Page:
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Jane Austen - Novelist: 1775-1817

Jane Austen lived her entire life as part of a small and close-knit family of six brothers and one sister, on the lower fringes of the English gentry. Her father was vicar of two rural parishes in Hampshire. Her brother Henry was a banker for a time and his large circle of friends and acquaintances in London included bankers, merchants, publishers, painters, and actors. This provided Jane with a view of social worlds she would not otherwise have had contact with.

Several failed attempts were made to have her books published, first by her father in 1797 and then by her brother Henry. Henry was finally successful with Sense and Sensibility in 1811. Reviews were favourable and the novel became fashionable among opinion-makers and the edition sold out by mid-1813. During Jane's lifetime, because she chose to publish anonymously, her works brought her little personal fame. Afer her death, her brother Henry contributed a Biographical Note which for the first time identified his sister as the author of the novels. In 1832, publisher Richard Bentley purchased the remaining copyrights to all of Austen's novels and in 1833 he published the first collected edition of Jane's works. Since then, Jane Austen's novels have been continuously in print.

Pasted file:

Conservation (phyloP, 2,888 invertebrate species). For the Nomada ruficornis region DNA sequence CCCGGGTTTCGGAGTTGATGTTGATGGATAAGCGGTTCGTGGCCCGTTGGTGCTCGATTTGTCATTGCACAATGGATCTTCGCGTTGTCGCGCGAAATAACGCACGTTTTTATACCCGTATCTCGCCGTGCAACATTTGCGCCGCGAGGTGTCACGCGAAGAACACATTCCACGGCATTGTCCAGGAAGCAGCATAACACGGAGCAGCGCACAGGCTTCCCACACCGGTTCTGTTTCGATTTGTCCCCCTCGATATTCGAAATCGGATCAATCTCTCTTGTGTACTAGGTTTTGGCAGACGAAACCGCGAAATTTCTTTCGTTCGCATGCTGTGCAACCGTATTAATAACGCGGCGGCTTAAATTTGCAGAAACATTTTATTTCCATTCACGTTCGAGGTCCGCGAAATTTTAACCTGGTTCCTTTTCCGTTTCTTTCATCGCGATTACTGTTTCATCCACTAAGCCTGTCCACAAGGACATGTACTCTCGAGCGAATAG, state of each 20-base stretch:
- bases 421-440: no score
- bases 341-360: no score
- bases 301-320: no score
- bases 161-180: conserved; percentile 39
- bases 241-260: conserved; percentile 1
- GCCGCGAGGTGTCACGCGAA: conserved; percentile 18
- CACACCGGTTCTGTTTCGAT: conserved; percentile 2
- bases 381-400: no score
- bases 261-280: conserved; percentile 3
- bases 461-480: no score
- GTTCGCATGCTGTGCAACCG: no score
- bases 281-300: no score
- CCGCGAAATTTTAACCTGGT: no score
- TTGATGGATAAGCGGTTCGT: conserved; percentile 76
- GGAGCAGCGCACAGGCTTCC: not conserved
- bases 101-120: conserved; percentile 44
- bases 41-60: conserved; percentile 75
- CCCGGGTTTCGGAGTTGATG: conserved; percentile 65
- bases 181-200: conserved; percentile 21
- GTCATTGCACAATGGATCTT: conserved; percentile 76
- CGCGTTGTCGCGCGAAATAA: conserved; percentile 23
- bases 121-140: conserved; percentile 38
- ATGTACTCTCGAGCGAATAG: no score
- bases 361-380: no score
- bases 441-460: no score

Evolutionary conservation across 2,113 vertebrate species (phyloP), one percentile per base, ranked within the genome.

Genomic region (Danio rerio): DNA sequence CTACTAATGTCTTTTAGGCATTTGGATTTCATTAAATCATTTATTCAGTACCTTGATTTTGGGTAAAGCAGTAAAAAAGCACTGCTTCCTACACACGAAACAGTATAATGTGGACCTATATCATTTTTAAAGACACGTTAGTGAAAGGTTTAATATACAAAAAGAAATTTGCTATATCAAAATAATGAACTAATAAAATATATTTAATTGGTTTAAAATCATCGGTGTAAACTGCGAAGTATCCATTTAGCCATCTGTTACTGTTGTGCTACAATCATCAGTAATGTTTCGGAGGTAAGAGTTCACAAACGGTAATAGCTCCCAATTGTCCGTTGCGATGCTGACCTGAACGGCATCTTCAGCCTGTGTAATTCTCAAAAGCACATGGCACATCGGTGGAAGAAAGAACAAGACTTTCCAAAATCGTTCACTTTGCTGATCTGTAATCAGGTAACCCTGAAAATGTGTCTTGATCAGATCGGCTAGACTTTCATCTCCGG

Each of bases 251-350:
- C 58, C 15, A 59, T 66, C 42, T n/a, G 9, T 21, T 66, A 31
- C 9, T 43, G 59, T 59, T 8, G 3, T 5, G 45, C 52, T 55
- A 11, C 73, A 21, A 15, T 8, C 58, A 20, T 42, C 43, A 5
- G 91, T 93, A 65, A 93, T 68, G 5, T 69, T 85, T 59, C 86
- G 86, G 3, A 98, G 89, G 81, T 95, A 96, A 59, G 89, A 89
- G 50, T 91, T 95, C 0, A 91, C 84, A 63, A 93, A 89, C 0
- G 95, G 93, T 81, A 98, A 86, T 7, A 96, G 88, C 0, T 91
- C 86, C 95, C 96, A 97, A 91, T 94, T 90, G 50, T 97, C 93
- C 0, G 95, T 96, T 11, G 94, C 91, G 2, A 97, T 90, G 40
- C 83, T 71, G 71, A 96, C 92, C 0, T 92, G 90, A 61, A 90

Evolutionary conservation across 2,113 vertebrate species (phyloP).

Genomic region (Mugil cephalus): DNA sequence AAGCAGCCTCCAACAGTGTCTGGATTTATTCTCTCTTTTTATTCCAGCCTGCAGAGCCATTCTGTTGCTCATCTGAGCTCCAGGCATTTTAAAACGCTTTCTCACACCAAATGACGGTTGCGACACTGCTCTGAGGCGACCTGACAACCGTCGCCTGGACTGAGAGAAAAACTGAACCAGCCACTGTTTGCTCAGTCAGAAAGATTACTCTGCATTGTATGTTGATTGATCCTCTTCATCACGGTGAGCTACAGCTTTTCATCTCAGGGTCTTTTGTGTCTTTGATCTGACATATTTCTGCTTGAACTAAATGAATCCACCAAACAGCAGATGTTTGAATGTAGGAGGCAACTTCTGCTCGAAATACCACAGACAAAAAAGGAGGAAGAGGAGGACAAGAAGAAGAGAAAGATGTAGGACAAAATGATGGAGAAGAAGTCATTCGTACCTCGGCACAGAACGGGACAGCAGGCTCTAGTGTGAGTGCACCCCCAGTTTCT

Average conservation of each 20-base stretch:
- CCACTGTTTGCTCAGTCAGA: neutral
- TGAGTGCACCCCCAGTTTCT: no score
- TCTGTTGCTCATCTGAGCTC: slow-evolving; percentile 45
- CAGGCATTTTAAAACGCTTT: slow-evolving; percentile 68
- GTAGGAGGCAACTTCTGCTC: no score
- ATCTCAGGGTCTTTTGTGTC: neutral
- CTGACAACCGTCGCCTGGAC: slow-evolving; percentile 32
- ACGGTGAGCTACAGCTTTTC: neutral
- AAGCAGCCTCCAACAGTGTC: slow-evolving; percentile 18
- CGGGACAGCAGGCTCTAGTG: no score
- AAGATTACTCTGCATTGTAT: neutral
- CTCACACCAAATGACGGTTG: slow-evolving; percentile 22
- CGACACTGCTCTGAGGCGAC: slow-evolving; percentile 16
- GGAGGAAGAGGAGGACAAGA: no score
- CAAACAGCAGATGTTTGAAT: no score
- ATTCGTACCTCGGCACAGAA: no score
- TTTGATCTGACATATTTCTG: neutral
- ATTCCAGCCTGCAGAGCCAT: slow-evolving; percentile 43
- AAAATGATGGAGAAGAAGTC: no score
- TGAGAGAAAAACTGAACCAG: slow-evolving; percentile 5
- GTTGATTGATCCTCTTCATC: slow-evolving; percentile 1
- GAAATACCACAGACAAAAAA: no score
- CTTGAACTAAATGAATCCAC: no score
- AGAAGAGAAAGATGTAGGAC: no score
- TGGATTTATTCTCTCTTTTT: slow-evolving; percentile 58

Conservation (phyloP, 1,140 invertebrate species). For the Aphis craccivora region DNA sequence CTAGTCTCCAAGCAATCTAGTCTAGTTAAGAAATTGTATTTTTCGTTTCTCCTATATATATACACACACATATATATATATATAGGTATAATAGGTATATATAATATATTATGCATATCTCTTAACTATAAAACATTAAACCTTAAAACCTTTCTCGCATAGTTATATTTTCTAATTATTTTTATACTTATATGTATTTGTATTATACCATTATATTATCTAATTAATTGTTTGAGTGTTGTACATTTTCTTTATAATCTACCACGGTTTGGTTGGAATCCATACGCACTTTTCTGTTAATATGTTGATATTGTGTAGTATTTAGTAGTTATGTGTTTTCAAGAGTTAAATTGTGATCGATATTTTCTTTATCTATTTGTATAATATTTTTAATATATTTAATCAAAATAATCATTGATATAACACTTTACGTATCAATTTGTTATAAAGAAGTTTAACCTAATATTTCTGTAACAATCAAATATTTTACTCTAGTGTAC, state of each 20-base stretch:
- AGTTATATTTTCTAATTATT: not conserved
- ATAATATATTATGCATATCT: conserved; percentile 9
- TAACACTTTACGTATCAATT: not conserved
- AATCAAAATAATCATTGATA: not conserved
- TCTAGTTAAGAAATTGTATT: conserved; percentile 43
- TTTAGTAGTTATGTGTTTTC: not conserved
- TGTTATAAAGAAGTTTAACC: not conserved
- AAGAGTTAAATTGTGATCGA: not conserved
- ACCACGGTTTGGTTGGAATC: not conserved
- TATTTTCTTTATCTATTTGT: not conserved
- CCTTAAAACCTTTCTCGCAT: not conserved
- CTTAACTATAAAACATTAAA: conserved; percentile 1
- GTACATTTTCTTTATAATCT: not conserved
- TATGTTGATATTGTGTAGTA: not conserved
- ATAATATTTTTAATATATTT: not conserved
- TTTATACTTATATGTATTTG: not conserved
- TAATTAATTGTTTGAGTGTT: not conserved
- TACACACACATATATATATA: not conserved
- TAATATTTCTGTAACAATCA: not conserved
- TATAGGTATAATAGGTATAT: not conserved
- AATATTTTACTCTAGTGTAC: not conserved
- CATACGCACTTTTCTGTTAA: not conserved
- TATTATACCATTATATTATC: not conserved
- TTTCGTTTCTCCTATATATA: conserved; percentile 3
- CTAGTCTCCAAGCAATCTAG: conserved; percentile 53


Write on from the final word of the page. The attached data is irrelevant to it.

Jane Austen was an English novelist whose works of romantic fiction set among the gentry have earned her a place as one of the most widely read and most beloved writers in English literature. Amongst scholars and critics, Austen's realism and biting social commentary have cemented her historical importance as a writer.

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